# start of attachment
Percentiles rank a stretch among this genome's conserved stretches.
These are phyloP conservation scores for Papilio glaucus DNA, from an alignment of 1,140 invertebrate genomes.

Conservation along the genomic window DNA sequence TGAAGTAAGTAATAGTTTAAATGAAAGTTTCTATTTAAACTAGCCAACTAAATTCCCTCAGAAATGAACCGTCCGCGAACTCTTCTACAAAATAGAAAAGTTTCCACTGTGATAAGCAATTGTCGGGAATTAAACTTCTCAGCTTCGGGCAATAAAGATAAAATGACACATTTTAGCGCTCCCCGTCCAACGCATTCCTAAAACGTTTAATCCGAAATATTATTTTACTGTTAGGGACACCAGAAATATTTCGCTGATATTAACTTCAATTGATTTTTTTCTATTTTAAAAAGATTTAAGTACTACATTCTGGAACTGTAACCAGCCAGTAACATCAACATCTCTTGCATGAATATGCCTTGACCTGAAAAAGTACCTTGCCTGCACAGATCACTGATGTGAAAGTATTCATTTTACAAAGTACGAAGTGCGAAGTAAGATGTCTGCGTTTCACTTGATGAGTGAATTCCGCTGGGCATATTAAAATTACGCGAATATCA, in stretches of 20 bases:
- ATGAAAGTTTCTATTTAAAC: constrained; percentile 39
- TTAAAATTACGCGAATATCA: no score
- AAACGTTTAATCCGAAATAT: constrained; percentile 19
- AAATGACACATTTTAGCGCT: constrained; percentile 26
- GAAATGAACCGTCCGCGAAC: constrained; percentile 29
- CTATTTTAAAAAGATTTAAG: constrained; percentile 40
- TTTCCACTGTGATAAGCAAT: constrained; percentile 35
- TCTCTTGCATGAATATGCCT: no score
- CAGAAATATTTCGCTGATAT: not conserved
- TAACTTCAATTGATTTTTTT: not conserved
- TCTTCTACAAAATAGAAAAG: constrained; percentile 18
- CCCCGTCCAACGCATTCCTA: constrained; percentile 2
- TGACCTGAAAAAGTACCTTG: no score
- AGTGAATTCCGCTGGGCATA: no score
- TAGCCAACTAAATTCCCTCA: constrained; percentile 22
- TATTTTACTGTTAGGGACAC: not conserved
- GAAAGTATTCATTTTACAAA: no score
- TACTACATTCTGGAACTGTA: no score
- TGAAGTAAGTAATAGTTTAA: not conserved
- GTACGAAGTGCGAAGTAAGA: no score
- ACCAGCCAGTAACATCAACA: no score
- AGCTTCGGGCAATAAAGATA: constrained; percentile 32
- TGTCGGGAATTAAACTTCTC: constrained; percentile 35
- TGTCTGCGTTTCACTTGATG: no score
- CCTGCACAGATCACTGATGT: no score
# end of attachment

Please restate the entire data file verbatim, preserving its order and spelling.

Percentiles rank a stretch among this genome's conserved stretches.
These are phyloP conservation scores for Papilio glaucus DNA, from an alignment of 1,140 invertebrate genomes.

Conservation along the genomic window DNA sequence TGAAGTAAGTAATAGTTTAAATGAAAGTTTCTATTTAAACTAGCCAACTAAATTCCCTCAGAAATGAACCGTCCGCGAACTCTTCTACAAAATAGAAAAGTTTCCACTGTGATAAGCAATTGTCGGGAATTAAACTTCTCAGCTTCGGGCAATAAAGATAAAATGACACATTTTAGCGCTCCCCGTCCAACGCATTCCTAAAACGTTTAATCCGAAATATTATTTTACTGTTAGGGACACCAGAAATATTTCGCTGATATTAACTTCAATTGATTTTTTTCTATTTTAAAAAGATTTAAGTACTACATTCTGGAACTGTAACCAGCCAGTAACATCAACATCTCTTGCATGAATATGCCTTGACCTGAAAAAGTACCTTGCCTGCACAGATCACTGATGTGAAAGTATTCATTTTACAAAGTACGAAGTGCGAAGTAAGATGTCTGCGTTTCACTTGATGAGTGAATTCCGCTGGGCATATTAAAATTACGCGAATATCA, in stretches of 20 bases:
- ATGAAAGTTTCTATTTAAAC: constrained; percentile 39
- TTAAAATTACGCGAATATCA: no score
- AAACGTTTAATCCGAAATAT: constrained; percentile 19
- AAATGACACATTTTAGCGCT: constrained; percentile 26
- GAAATGAACCGTCCGCGAAC: constrained; percentile 29
- CTATTTTAAAAAGATTTAAG: constrained; percentile 40
- TTTCCACTGTGATAAGCAAT: constrained; percentile 35
- TCTCTTGCATGAATATGCCT: no score
- CAGAAATATTTCGCTGATAT: not conserved
- TAACTTCAATTGATTTTTTT: not conserved
- TCTTCTACAAAATAGAAAAG: constrained; percentile 18
- CCCCGTCCAACGCATTCCTA: constrained; percentile 2
- TGACCTGAAAAAGTACCTTG: no score
- AGTGAATTCCGCTGGGCATA: no score
- TAGCCAACTAAATTCCCTCA: constrained; percentile 22
- TATTTTACTGTTAGGGACAC: not conserved
- GAAAGTATTCATTTTACAAA: no score
- TACTACATTCTGGAACTGTA: no score
- TGAAGTAAGTAATAGTTTAA: not conserved
- GTACGAAGTGCGAAGTAAGA: no score
- ACCAGCCAGTAACATCAACA: no score
- AGCTTCGGGCAATAAAGATA: constrained; percentile 32
- TGTCGGGAATTAAACTTCTC: constrained; percentile 35
- TGTCTGCGTTTCACTTGATG: no score
- CCTGCACAGATCACTGATGT: no score